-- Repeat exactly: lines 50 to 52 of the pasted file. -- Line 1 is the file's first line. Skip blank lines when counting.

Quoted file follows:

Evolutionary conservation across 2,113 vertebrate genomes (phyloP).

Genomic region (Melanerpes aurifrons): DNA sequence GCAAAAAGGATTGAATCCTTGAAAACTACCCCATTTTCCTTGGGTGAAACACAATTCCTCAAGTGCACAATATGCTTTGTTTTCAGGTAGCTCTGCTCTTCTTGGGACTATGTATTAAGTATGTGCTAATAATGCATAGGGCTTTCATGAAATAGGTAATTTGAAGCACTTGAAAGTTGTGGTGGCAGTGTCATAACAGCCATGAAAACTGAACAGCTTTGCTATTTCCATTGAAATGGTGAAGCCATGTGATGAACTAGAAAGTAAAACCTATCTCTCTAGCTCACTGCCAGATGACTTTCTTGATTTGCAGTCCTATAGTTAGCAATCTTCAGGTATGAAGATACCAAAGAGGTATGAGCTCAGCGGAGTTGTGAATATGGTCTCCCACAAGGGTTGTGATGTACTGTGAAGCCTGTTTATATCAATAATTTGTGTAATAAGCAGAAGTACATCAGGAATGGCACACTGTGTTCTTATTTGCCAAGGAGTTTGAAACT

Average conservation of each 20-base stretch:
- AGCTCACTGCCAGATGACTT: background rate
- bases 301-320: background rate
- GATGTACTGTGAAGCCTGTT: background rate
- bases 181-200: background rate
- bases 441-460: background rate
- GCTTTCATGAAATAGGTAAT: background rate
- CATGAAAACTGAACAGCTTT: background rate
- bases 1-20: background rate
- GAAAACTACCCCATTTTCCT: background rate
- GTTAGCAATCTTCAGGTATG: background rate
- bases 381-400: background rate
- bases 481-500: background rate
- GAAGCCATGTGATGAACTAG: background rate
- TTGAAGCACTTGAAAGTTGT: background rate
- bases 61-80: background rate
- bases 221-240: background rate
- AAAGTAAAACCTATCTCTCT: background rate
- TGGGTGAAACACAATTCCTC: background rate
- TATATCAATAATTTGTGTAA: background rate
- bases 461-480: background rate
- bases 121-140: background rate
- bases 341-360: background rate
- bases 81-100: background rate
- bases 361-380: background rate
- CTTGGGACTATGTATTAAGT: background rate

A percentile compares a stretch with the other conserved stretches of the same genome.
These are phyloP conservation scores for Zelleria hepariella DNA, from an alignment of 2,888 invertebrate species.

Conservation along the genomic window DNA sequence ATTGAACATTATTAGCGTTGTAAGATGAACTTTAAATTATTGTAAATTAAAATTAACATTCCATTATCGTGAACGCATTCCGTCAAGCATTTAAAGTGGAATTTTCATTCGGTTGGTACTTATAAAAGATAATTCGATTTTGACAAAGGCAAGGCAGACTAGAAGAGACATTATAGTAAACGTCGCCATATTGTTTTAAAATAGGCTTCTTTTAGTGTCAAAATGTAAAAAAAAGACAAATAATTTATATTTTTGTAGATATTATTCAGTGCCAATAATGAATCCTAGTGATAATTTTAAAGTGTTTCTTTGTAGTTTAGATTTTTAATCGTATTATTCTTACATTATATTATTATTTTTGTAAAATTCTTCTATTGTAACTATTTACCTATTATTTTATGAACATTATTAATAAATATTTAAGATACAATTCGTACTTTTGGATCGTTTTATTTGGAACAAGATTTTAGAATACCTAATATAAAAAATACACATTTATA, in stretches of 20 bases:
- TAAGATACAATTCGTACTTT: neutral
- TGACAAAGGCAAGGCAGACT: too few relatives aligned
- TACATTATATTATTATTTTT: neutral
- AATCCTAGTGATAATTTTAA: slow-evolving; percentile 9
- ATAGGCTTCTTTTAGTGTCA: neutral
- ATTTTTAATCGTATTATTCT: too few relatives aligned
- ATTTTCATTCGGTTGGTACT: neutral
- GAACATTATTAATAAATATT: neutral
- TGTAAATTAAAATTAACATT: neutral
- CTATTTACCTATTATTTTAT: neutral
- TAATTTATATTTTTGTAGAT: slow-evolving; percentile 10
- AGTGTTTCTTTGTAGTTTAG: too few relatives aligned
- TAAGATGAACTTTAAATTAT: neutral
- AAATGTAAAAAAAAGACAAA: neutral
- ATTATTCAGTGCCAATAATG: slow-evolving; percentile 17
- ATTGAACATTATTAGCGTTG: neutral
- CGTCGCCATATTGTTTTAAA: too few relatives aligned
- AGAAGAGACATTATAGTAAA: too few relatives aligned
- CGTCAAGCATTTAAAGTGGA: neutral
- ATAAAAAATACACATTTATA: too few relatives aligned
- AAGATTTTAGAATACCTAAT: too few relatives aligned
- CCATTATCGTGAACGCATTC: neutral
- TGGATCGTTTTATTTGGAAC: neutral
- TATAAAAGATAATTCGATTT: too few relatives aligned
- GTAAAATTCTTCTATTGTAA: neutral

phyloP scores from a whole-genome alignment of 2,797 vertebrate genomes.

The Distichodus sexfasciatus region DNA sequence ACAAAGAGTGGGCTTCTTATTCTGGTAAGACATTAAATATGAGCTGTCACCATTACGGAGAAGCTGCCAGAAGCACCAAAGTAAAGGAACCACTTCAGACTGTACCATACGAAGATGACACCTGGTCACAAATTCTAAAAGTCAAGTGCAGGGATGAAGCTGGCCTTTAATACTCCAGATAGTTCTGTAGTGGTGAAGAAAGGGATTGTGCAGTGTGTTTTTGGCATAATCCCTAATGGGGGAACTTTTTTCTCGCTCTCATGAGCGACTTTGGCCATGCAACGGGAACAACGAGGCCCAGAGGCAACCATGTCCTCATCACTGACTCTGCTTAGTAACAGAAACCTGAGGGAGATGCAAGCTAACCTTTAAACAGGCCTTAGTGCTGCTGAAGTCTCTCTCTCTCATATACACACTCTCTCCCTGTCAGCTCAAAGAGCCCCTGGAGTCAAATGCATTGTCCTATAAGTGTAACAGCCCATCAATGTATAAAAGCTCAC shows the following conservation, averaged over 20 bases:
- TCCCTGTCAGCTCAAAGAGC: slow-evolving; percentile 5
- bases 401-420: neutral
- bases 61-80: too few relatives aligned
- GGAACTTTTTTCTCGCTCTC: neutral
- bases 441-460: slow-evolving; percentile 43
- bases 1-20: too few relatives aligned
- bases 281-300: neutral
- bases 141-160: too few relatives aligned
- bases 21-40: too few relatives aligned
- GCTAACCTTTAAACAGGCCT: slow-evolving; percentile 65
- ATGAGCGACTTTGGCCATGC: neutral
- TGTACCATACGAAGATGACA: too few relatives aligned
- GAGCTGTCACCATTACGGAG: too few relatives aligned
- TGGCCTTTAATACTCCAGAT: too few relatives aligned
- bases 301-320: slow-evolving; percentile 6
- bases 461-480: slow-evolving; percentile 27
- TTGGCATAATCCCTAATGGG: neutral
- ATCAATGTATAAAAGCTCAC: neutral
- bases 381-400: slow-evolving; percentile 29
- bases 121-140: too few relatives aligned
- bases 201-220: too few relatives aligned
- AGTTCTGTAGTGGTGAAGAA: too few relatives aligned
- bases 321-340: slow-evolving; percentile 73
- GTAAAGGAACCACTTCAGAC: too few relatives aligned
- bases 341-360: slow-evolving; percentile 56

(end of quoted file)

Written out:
- CGTCAAGCATTTAAAGTGGA: neutral
- ATAAAAAATACACATTTATA: too few relatives aligned
- AAGATTTTAGAATACCTAAT: too few relatives aligned